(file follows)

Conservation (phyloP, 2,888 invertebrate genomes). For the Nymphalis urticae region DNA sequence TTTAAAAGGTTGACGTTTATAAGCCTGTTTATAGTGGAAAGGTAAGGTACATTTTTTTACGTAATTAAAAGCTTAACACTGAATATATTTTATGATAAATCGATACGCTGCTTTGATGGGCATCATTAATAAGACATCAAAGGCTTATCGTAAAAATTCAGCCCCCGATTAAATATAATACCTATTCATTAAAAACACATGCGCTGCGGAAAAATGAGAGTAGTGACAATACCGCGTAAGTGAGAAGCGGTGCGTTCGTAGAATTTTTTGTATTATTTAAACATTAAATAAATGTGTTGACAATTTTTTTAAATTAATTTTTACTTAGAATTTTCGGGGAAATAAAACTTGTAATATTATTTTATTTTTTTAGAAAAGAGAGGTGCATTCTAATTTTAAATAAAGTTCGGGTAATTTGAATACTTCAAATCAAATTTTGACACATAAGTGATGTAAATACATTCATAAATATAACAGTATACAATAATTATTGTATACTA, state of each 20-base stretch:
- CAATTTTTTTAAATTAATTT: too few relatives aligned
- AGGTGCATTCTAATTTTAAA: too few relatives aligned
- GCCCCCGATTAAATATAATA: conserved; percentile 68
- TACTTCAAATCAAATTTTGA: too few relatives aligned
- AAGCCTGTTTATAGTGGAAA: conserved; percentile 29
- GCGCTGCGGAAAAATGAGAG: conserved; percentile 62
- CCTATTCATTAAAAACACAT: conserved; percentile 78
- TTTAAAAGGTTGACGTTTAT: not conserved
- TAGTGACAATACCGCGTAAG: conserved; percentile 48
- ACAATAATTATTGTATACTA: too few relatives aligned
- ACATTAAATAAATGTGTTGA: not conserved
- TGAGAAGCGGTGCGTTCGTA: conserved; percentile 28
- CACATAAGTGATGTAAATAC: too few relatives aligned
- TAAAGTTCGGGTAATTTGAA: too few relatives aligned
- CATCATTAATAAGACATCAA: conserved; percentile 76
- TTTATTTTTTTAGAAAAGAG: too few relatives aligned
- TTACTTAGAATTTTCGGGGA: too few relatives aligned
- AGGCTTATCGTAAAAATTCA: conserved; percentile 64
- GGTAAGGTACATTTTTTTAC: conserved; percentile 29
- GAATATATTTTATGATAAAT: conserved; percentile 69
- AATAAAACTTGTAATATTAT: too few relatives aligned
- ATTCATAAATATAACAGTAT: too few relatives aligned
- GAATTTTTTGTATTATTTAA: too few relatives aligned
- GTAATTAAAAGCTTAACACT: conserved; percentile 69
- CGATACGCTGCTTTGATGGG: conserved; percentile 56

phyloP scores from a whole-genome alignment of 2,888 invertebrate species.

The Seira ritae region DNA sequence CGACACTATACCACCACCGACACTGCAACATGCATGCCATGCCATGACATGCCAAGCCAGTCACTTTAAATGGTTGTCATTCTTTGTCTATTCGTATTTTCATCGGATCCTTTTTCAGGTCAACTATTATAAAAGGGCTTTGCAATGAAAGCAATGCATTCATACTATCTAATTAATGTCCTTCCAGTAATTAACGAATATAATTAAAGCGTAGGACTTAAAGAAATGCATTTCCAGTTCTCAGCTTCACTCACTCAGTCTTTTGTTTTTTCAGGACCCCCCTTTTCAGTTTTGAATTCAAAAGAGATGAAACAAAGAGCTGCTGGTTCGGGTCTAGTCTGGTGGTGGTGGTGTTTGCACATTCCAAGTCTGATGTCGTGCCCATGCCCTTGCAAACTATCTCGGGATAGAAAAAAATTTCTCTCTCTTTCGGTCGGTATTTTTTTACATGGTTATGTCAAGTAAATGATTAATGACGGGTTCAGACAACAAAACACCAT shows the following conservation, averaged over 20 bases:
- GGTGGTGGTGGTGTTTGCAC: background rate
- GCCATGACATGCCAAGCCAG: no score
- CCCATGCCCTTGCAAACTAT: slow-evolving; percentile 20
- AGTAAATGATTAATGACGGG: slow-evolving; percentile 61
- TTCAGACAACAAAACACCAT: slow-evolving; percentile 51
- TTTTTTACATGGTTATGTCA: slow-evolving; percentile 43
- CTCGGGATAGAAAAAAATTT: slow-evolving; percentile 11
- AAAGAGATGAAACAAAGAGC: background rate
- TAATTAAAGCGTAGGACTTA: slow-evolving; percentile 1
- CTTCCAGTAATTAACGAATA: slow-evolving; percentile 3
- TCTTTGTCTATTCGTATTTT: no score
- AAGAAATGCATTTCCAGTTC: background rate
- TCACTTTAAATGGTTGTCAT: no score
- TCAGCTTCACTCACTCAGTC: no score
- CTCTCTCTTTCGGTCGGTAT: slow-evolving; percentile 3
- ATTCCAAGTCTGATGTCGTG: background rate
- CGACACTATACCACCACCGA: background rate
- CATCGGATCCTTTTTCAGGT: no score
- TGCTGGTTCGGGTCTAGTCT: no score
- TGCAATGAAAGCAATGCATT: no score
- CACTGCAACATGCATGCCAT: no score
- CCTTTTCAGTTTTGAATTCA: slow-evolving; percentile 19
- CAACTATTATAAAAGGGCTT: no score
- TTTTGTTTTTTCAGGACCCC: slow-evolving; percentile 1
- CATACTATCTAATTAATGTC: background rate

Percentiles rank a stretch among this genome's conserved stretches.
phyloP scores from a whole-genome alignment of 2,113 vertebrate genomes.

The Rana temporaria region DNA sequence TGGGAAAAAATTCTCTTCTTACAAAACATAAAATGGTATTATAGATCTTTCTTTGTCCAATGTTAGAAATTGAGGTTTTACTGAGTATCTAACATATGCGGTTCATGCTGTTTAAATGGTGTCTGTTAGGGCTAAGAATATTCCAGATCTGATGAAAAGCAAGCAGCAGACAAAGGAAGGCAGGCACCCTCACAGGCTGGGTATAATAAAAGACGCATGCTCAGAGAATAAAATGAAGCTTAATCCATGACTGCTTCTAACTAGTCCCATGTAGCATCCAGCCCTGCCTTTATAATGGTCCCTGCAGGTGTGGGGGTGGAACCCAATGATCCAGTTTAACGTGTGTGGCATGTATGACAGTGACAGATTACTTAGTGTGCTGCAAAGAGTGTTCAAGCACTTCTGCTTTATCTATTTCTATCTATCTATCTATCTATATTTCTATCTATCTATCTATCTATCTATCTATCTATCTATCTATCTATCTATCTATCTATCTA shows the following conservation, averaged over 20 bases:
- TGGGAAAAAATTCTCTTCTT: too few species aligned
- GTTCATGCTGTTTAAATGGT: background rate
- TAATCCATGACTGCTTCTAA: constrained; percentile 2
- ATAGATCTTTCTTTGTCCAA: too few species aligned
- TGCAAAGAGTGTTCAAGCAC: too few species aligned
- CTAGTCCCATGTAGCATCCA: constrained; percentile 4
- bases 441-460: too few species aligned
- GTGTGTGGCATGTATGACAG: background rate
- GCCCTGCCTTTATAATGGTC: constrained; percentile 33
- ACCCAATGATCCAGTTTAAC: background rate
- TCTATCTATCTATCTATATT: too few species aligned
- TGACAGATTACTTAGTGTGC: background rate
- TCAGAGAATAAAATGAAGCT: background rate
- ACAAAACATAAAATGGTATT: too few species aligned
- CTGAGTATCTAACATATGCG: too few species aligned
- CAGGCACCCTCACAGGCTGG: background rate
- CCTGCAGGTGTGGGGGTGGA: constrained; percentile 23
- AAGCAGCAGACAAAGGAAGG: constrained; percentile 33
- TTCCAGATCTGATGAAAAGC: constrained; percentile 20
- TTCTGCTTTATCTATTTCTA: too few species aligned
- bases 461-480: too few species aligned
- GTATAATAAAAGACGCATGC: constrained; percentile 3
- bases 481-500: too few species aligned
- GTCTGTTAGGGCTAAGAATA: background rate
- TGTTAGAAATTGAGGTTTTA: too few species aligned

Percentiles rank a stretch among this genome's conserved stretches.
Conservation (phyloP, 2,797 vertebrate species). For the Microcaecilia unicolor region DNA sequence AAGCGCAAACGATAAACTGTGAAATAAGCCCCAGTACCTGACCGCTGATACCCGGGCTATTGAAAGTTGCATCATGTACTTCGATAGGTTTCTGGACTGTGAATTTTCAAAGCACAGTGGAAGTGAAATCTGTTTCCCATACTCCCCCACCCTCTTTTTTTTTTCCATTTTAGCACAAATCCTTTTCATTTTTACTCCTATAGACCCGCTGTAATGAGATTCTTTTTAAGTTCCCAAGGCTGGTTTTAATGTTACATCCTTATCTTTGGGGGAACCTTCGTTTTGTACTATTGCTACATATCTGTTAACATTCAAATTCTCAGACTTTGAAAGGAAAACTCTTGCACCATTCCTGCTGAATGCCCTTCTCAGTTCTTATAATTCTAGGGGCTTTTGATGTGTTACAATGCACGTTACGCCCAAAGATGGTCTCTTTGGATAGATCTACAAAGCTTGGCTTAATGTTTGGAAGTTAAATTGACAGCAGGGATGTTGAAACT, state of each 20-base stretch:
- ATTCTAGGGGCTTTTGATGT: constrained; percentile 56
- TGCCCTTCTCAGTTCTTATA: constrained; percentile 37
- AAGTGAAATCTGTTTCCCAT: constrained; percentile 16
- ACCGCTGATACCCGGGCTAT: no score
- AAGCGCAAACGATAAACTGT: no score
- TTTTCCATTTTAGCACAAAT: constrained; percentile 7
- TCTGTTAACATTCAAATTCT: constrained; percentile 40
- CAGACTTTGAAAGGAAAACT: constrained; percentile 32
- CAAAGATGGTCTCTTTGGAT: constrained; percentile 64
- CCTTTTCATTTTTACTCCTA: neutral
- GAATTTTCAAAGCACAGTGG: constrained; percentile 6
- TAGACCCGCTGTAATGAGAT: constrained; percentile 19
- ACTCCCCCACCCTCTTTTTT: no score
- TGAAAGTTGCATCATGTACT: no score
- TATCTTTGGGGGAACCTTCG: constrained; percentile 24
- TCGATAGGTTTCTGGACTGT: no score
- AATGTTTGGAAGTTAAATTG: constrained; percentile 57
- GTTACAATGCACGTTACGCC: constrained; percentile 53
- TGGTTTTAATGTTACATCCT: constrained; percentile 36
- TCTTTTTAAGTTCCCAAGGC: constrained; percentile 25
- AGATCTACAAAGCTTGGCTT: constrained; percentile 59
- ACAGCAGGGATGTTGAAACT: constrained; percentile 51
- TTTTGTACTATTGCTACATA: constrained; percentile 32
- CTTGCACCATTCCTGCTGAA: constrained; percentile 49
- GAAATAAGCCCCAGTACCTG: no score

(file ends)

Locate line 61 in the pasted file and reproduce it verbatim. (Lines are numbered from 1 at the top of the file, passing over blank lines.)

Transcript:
- TGCAAAGAGTGTTCAAGCAC: too few species aligned